The expansion of a New York State bicycle and pedestrian path that currently runs from Battery Park in Manhattan all the way up to Montreal, with another section that runs from Albany to Buffalo, was discussed by the East Hampton Town Board November 20. The idea is to extend the path across Long Island, all the way to Montauk Point. Councilman David Lys, who is shepherding the possible extension of the Empire State Trail across East Hampton, led the talk. He was joined by Andrew Drake, an environmentalist with the town’s land acquisition department.
Drake had attended, at the board’s behest, a November 7 meeting in Hauppauge held by the New York State Bicycling Coalition and the Trust for Public Land. The meeting served as a preliminary discussion on how the entities would extend the trail to Montauk Point. Drake said the trail currently in place is about 750 miles long; and that as of 2016, 80 percent of the statewide trail had been completed. In January 2017, Governor Andrew Cuomo approved $200 million of funding to complete that final 20 percent, he said. However, funding has not yet been allocated for the eastern Long Island part of the trail, he said.
If the project goes forward on Long Island, Drake said, it would reap major benefits for the community. One being, he said, “to get people out to recreational opportunities, get people out into nature.” The trail would be safer for cyclists keeping them away from vehicular traffic, he said.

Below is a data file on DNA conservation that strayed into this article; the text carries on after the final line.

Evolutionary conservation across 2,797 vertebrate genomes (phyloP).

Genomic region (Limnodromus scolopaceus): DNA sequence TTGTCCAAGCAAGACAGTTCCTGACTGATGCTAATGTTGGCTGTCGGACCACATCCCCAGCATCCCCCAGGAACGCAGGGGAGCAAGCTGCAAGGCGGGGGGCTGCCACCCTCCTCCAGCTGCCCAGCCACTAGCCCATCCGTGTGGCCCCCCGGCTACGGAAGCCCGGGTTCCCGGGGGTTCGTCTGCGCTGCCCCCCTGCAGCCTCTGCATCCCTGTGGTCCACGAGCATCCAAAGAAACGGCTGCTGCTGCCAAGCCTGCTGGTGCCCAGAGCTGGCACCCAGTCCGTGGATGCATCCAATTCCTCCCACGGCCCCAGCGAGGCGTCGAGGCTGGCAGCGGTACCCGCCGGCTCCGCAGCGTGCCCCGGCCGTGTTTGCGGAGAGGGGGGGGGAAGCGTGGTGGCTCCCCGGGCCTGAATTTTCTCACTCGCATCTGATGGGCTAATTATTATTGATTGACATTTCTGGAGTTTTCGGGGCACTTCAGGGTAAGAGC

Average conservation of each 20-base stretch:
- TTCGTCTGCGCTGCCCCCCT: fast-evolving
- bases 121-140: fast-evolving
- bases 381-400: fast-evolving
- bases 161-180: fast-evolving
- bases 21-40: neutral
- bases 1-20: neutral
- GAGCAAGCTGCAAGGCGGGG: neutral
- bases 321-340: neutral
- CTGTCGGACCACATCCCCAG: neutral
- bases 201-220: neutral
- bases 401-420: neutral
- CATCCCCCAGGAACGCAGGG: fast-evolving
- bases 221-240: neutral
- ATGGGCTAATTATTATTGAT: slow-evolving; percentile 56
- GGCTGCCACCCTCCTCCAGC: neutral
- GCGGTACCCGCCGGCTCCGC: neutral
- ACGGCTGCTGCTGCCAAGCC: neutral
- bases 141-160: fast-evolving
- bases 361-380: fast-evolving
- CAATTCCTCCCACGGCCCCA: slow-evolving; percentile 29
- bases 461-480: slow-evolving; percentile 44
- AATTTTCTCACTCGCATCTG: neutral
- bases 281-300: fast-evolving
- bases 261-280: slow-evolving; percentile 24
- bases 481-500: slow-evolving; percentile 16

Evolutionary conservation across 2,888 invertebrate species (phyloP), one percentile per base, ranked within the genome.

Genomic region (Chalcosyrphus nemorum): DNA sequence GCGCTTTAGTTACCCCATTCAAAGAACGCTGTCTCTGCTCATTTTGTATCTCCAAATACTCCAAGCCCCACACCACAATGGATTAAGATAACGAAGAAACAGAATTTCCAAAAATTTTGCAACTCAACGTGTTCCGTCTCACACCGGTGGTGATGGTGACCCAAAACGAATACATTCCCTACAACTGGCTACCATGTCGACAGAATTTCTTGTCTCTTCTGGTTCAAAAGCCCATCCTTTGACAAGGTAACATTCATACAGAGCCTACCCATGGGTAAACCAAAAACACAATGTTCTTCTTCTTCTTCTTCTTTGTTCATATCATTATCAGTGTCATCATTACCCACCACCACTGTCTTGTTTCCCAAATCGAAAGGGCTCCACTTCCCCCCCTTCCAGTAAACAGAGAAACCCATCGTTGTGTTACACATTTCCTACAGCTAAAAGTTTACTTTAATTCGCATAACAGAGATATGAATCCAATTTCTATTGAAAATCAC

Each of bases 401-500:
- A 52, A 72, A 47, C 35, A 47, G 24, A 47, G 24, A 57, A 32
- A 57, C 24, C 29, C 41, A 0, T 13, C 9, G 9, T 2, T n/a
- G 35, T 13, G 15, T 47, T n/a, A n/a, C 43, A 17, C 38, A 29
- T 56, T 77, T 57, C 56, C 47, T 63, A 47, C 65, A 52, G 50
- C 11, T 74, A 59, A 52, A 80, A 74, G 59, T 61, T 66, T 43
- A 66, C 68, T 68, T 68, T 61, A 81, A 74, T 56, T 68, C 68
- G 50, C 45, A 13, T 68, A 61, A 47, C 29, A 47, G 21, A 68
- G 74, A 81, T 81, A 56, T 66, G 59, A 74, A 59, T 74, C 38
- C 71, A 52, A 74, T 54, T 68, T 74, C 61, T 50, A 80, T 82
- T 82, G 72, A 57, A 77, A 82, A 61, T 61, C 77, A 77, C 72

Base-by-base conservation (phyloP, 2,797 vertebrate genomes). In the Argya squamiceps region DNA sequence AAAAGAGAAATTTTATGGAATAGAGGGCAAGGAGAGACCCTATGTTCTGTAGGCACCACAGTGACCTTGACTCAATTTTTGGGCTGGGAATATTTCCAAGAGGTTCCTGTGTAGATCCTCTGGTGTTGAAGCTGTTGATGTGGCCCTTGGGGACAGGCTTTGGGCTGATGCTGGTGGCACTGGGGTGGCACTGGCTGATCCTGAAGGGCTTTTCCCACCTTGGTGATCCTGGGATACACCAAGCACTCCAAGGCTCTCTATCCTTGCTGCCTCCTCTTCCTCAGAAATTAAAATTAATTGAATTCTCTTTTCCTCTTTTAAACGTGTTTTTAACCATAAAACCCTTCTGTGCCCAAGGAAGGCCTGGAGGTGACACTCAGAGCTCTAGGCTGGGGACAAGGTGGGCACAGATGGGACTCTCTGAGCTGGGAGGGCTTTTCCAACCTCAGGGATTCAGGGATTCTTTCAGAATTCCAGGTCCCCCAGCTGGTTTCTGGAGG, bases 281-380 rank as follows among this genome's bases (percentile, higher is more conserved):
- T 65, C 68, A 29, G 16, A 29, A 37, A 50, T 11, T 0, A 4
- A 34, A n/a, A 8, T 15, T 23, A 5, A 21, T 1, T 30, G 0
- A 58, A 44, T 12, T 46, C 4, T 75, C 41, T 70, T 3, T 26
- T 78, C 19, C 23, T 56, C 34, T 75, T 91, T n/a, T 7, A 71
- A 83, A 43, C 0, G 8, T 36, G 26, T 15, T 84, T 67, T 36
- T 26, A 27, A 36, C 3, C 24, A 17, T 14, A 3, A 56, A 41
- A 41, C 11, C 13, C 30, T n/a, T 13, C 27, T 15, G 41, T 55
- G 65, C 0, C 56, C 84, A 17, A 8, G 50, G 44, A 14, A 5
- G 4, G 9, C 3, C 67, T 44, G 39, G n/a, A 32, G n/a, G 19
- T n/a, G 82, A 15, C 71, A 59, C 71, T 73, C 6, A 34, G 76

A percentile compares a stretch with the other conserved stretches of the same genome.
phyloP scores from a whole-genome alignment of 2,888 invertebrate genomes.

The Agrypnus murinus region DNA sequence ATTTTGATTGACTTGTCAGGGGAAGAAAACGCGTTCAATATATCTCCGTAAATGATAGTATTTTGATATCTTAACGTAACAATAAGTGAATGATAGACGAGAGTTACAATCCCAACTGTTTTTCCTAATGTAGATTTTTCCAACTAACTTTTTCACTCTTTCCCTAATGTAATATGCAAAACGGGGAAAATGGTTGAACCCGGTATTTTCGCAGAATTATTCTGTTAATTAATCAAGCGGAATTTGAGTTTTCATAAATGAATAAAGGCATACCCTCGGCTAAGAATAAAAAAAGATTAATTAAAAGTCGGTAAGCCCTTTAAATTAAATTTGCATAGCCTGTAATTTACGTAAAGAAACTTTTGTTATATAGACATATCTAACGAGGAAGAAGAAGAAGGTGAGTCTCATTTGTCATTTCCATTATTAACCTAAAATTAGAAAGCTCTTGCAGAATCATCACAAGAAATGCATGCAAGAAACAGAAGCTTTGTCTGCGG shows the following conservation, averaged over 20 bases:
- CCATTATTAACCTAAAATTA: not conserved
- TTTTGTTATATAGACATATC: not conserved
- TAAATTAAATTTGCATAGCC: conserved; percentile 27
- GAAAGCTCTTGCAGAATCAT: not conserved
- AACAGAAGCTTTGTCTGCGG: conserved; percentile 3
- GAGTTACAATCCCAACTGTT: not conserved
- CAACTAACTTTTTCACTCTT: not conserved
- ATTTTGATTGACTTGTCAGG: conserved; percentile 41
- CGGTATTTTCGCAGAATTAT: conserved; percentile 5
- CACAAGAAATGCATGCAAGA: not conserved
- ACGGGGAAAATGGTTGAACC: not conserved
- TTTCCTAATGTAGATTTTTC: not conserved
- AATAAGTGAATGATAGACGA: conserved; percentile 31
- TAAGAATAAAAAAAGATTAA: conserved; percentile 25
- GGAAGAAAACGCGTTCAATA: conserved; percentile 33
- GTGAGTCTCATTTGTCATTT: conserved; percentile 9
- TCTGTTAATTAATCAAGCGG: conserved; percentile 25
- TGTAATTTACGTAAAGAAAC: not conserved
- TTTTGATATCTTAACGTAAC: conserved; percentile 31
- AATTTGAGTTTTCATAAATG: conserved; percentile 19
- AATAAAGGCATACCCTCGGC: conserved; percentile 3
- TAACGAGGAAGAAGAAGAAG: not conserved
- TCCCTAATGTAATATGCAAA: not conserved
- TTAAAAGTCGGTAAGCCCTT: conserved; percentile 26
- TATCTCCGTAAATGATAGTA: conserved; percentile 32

Drake said the existing trail is 10 to 12 feet wide, and never goes above or below grade by more than 2 percent, making the Empire State Trail compliant with the Americans with Disabilities Act.
In upstate New York, the trail frequently runs along utility cable corridors. That will not be so easy on Long Island, Drake said. Instead, particularly on the East End, a path adjacent to state roads would be considered. The eastern portion of the trail would run along the North Fork, then go south along Route 114 to Montauk Highway, and east to Montauk Point.
The portion of the trail on state roads would not simply be a bike lane, but, rather, a path separated from the vehicular roadway, for the safety of bikers, joggers, and walkers. On its way to the Montauk Lighthouse, it would connect with existing bike paths, such as the one that runs through Hither Woods.
Lys presented fellow board members with a design guide. He said that water kiosks would be dotted along the trail. He also said that it is possible that state or even federal funding could be obtained to expand shared use paths throughout the town. Springs, for example, would greatly benefit with the addition of a network of paths for bikers and pedestrians alike. As part of the hamlet studies, a proposed map was created that shows a series of trails throughout Springs, including a Springs to Amagansett trail, as well as a trail from Springs that leads to the beach in Amagansett.